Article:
J.J. Smith, of the firm Smith Bros., the well-known proprietors of a general store of Smithville, established their house in the fall of 1877. He is the sons of William S. and Catherine J. (Tippitt) Smith. The father was of English-Irish descent, born in Wilson County, Tenn., in 1823. His father, John Y. Smith, was a native of Virginia, and located in Wilson County when a small boy. He died in 1865. William S. married in 1842, and settled in the Eleventh District, where he became the possessor of 175 acres of land. He was a farmer and stock raiser. In 1876 he moved to Trousdale County, near Hunter’s Point, where he now owns 250 acres. His wife was also born in Wilson County in 1826, of English-Dutch origin.
Enter a grandparent's name to get started.
They had eight children, seven of whom are living, our subjects being the second and third. J. J. was born in 1845, and was educated at the New Middleton Academy, under the management of Profs. J. P. Hamilton and N. J. Finney. At his majority he began teaching, first near Statesville, Wilson County. In 1837 the two brothers took charge of the Fulton Academy, at Smithville, remaining two years. They commenced with twenty pupils, and closed with one hundred and thirty; the average was eighty-six, which is the largest average of any school ever taught in the county. It was the only time that the county ever received the Peabody fund. In January the brothers went to Sparta, where for fifteen months they had charge of the Nourse Academy, at the end of which time J. J., returned to Smithville, resuming his professional duties in the institute. After another fifteen months, each teaching in a different place, they formed a partnership in Smithville, in the mercantile business, in which they have since been engaged.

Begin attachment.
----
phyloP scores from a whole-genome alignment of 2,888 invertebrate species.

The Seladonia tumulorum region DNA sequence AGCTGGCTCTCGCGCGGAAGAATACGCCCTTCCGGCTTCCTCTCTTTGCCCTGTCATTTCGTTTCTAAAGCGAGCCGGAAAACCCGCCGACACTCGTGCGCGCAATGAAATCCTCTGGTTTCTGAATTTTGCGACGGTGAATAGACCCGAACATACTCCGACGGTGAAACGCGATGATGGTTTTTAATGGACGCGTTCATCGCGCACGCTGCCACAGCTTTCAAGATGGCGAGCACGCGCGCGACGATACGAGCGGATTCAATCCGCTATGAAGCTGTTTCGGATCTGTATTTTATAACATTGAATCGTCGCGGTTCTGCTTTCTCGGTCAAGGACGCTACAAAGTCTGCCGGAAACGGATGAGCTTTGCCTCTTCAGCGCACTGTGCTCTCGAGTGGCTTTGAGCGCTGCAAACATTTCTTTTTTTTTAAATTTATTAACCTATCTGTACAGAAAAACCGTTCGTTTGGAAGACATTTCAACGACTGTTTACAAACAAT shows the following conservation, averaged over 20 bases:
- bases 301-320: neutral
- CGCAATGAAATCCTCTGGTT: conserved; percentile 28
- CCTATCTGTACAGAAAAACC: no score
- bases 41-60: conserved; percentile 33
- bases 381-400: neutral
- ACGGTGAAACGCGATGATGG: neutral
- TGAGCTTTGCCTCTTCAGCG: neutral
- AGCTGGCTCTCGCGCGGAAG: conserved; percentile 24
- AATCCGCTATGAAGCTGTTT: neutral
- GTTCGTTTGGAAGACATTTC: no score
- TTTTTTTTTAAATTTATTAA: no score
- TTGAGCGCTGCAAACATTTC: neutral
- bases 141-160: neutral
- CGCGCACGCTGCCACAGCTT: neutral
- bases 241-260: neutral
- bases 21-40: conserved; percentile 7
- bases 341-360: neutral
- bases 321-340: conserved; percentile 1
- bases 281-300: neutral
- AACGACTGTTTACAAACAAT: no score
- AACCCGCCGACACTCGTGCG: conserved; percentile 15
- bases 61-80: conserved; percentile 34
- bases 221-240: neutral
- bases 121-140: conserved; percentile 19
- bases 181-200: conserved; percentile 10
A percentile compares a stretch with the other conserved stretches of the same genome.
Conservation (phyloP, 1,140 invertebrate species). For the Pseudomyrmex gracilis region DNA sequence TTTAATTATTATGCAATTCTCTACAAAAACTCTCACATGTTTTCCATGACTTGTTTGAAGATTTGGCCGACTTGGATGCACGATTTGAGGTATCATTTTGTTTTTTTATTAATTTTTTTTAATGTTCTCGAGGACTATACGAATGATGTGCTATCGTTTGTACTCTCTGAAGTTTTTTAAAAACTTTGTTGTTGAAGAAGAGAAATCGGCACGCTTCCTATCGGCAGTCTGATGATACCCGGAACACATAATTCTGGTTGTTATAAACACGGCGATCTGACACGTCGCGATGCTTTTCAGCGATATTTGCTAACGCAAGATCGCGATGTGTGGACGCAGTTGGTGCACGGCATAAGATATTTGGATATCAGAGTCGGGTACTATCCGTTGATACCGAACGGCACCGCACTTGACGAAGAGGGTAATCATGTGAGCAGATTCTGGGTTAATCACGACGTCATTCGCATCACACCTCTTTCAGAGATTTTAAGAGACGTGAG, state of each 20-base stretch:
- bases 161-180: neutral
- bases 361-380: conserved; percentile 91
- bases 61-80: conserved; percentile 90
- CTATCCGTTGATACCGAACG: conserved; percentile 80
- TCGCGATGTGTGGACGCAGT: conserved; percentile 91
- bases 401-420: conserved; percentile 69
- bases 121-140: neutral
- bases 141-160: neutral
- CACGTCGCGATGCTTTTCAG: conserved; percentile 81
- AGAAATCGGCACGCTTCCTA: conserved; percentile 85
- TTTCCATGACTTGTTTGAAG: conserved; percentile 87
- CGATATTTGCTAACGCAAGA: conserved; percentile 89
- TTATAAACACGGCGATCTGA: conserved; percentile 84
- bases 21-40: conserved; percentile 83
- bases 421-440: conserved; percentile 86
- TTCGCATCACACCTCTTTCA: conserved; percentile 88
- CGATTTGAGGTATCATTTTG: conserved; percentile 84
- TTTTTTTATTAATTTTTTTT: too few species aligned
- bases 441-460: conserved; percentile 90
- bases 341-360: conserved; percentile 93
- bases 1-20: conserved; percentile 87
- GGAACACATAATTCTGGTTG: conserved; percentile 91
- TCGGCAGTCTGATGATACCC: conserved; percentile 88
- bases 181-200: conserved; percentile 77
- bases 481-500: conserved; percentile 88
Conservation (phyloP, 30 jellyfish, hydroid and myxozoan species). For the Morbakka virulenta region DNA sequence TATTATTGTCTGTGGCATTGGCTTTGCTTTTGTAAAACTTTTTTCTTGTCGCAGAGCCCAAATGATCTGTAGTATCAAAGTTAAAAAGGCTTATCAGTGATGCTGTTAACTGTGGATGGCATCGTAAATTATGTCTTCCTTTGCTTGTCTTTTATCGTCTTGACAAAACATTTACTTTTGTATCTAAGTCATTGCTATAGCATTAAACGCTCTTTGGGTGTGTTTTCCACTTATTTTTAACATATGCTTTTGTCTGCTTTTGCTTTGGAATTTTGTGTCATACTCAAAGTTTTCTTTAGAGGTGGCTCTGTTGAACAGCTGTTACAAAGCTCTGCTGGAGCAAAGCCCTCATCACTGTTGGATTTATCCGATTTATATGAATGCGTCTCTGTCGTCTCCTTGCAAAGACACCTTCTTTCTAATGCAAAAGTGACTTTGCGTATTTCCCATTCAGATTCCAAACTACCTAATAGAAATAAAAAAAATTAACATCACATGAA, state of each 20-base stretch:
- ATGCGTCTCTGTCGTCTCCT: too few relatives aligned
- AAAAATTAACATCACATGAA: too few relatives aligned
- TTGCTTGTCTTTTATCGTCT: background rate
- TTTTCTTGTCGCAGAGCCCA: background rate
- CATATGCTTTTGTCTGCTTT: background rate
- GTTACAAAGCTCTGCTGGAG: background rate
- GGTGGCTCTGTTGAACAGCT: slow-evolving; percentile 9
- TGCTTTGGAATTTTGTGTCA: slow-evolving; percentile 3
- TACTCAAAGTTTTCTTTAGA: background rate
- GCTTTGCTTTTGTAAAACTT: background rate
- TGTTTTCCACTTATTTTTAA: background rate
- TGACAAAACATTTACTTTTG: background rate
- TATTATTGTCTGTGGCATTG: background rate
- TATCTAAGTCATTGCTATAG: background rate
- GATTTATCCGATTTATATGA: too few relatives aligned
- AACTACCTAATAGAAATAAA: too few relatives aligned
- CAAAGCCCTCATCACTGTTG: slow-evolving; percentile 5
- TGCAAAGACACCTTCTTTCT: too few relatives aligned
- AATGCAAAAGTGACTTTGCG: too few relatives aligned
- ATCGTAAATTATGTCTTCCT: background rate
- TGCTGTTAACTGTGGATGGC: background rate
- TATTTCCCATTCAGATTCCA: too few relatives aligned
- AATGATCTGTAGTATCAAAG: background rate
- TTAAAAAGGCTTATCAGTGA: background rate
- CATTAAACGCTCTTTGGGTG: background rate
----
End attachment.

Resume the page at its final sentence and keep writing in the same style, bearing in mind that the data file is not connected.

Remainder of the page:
J. J., while teaching in Smithville, August 26, 1873, married Lollie, daughter of James T. Hayes. Mrs. Smith was born in Dekalb County in 1854. They have one child, Effie. W. R. Smith was born October 1848, in Wilson County, and educated at Shop Springs. At the age of twenty-one he began teaching at Round Top, in his native county. In 1873 he joined his brother, as above-mentioned. At Sparta, August 25, 1875, he wedded Miss Cannie Hayes, a sister of Mrs. J. J. Smith. To their union Aubery has been born. As instructors these gentlemen were all that could be desired. As merchants they have been successful, receiving an extensive and liberal patronage, which has been gained by their honorable transactions and courtesy. In politics, both are Democrats. J. J. is a Royal Arch Mason, and W. R. has taken the first degree. Both families are members of the Missionary Baptist Church.